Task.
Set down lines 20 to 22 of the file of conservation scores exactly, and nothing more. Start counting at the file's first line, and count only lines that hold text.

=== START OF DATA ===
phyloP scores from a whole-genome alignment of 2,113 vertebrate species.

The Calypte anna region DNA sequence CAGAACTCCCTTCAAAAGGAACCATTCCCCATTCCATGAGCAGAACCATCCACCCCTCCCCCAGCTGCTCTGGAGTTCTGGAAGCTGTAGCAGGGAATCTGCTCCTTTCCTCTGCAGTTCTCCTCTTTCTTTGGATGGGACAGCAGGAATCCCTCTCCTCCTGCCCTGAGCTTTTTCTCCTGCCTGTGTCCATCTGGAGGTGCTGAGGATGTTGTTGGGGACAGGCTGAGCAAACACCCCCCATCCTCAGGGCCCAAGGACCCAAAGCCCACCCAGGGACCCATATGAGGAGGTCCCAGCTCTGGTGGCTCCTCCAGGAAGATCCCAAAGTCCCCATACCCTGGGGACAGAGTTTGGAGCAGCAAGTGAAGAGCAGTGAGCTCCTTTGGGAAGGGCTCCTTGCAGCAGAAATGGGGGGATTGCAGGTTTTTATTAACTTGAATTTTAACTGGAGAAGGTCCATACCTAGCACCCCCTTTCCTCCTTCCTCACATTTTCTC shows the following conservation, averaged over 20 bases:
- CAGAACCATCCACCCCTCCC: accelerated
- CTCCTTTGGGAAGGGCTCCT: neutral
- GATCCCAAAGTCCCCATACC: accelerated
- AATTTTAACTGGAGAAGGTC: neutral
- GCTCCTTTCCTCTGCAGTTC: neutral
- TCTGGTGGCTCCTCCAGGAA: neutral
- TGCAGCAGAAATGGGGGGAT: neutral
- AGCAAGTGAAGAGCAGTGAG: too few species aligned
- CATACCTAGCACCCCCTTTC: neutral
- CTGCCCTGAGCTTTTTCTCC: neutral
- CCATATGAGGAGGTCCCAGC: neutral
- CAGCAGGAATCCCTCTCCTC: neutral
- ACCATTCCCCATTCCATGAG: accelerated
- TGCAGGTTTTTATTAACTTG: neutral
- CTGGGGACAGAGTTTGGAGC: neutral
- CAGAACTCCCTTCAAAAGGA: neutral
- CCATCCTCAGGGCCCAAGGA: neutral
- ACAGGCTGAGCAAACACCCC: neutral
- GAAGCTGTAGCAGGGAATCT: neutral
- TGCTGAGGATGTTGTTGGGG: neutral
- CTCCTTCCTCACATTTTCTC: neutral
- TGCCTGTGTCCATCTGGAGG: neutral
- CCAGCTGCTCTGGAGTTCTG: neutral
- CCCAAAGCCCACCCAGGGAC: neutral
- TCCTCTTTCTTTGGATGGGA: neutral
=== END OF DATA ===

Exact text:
- ACAGGCTGAGCAAACACCCC: neutral
- GAAGCTGTAGCAGGGAATCT: neutral
- TGCTGAGGATGTTGTTGGGG: neutral